Want to find the courage to continue in life or in business? The first step is to dig deep. I still remember very clearly when everything fell apart. I remember staring out and gazing towards the city from my perch high up in a sky rise, wondering what it was all for. I guessed I had come to the end of my life. I didn’t want to continue. I truly didn’t. But I dug deep. I thought long and hard. I went back and rewound all of my actions, replaying them in my mind. I looked for clues and for hints along the way.
While doing that, I discovered a pattern of self-sabotage. I realized that I was doing it to myself. For whatever reason, I had repeated these actions again and again. It was part of who I was. Ingrained into every fiber of my being, it was like a skin I just couldn’t shed. But in that discovery process, I became brutally honest with myself. When you can do that, you can reach deeper understandings about life and its meaning. You can also come to certain realizations about your own behavior. It’s tough and it’s painful. But it is necessary to helping you find the courage to continue.
Step 2: Make A Pact With Yourself
Once you uncover the truth, you need to make a pact. You have to make a personal promise. Agree to change some type of behavior. There’s something holding you back and if you’ve discovered the truth, you need to agree to make a change. That step is vital. You can’t move forward without it. What change will you promise to make? What pact will you enter into? This is a decision only you can make. But if you want to keep fighting the good fight, you can’t expect to do the same thing again repeatedly and get different results. In fact, that is Einstein’s definition of insanity.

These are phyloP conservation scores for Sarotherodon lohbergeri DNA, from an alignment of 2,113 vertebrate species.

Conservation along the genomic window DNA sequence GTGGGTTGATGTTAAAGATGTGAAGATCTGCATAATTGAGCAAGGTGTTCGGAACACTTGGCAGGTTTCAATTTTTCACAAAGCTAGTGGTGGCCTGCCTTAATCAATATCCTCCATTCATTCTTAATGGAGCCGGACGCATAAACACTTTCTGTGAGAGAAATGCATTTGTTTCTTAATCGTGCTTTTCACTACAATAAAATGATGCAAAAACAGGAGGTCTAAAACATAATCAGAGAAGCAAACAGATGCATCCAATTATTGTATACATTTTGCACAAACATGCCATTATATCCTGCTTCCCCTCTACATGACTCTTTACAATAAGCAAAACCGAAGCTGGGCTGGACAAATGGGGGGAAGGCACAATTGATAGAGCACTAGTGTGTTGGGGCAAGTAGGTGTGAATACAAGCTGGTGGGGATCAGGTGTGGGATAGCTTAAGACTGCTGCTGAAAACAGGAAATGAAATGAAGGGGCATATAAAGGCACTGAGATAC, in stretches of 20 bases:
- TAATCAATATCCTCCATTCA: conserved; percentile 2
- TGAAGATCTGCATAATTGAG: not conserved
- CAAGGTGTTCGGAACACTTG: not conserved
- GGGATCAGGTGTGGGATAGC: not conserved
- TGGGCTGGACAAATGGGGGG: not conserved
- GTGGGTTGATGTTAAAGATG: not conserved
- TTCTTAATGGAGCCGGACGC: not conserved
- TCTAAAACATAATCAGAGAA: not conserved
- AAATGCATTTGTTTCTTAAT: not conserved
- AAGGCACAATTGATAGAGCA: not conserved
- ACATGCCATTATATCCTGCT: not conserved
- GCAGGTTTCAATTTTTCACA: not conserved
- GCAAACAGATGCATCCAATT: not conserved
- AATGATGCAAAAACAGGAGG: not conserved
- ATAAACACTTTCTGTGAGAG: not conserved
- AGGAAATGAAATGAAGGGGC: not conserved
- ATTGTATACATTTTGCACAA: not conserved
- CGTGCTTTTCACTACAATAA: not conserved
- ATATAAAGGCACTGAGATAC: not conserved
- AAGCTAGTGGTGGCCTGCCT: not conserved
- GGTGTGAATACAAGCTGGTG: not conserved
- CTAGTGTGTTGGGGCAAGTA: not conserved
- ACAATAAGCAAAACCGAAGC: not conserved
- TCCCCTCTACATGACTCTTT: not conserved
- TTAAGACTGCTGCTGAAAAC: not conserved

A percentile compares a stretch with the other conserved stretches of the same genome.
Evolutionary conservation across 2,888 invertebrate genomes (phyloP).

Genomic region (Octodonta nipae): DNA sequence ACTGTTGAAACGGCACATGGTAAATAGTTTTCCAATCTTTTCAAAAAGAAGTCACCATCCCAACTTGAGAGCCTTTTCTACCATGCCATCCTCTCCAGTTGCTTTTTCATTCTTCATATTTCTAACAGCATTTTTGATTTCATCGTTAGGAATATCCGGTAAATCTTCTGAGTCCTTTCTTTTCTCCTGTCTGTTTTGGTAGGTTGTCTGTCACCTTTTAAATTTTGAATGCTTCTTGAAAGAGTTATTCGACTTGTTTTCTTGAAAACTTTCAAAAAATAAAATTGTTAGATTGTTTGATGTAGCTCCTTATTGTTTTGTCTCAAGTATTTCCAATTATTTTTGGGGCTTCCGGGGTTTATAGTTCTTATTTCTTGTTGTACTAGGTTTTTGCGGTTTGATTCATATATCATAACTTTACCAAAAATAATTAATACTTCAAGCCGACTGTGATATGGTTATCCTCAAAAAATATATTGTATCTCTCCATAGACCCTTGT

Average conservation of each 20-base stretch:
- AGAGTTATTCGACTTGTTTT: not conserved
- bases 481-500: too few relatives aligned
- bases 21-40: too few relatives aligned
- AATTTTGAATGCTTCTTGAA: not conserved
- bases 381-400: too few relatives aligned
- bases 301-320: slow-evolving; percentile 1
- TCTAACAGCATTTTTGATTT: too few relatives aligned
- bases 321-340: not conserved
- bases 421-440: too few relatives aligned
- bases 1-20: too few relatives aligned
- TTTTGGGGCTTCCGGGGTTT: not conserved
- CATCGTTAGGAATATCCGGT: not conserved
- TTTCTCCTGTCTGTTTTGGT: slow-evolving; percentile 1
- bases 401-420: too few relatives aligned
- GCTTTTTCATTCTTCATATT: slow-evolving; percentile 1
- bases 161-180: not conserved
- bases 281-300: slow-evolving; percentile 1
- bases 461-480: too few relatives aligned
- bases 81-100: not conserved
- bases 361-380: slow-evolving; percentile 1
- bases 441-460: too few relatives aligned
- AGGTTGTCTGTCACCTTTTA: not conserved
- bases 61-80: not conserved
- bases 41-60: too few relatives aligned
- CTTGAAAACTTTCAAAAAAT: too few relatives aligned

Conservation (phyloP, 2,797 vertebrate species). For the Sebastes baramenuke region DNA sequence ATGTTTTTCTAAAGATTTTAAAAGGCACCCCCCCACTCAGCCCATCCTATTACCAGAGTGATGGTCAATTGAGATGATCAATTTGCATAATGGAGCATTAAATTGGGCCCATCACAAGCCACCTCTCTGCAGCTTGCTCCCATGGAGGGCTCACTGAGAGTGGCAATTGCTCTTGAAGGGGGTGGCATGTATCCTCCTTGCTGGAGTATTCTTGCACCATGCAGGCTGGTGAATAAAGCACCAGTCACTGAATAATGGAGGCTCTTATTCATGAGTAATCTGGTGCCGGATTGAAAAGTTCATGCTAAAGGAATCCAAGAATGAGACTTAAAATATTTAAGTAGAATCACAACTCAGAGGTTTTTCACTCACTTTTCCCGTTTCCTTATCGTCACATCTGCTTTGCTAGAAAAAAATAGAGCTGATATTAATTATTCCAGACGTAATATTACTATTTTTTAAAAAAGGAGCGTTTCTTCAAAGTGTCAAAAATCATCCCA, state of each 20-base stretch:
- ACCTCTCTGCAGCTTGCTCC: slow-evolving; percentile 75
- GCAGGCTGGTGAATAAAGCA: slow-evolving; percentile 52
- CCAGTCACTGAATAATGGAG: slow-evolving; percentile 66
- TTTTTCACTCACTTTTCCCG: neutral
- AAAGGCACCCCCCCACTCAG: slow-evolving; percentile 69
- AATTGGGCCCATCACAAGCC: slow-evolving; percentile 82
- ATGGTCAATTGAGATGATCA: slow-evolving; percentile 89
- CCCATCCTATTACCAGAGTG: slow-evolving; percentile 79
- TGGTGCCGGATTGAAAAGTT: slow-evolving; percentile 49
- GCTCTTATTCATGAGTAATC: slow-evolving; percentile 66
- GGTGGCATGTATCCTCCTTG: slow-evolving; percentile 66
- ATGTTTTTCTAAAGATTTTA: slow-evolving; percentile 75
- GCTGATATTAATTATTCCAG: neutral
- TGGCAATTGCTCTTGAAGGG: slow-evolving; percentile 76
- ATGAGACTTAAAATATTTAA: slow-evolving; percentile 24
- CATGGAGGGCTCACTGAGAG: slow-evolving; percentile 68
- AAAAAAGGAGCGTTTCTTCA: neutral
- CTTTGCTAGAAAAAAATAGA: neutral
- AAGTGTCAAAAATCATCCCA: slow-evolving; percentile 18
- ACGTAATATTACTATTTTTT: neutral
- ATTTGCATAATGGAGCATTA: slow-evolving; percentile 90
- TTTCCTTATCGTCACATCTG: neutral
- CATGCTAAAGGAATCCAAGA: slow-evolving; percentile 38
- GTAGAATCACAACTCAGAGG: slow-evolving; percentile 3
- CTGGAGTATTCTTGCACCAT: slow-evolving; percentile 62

So make a pact. Write it down. Go into acute detail about it. What will you change? How do you promise to live your life differently? It’s part of the process and you can’t go forward without making a drastic change. For me, I realized that I was defined by the acceptance of others. And by continuing to party and surround myself with the wrong people, I was making big mistakes. It was wrong. And I went into a downward spiral because of it. But I made some big promises to myself and swore to live my life differently.
Step 3: Use The Micro-Changes Approach
Change is not easy. It takes serious effort. It’s a dramatic departure from who we are as individuals. Yes, all activity is learned. But it’s also hard to unlearn. That’s especially true when you condense the timeline. So how do you make a change that you’ve promised to make? How do you go about doing it? You see, courage comes from your ability to make a decision, but also to follow through with it. You can’t have the courage to continue if you’re stuck on changing behavior that isn’t helping you progress forward in life.
So you have to use the micro-changes approach. It just means you need to do something small and do it repeatedly until you build it up into a consistent habit. It’s the easiest way to make a change into who you are as a human being. And it’s not hard. It just requires consistent effort. For example, if you smoke cigarettes, you have to cut down the number of cigarettes you smoke by 2 cigarettes per week. Just two. Until you can kick the habit. You have to be conscious of this, but habits that require physiological change are hard to alter.
Another example is this. Let’s say you promise to work out every day. But you can’t go from zero to hero. You’ll never stick to working out an hour a day if you start from square one. You need to build this up slowly. All you have to do is begin somewhere. Go and walk around the block one time every single day. Just once. The next week, walk around the block two times. But do it every day. The following week, three times. Or, wake up 15 minutes early the first week. Then, another 15 minutes earlier the next week. These are micro-changes. They’re easy to do because they don’t require much effort. But over time, the results are big.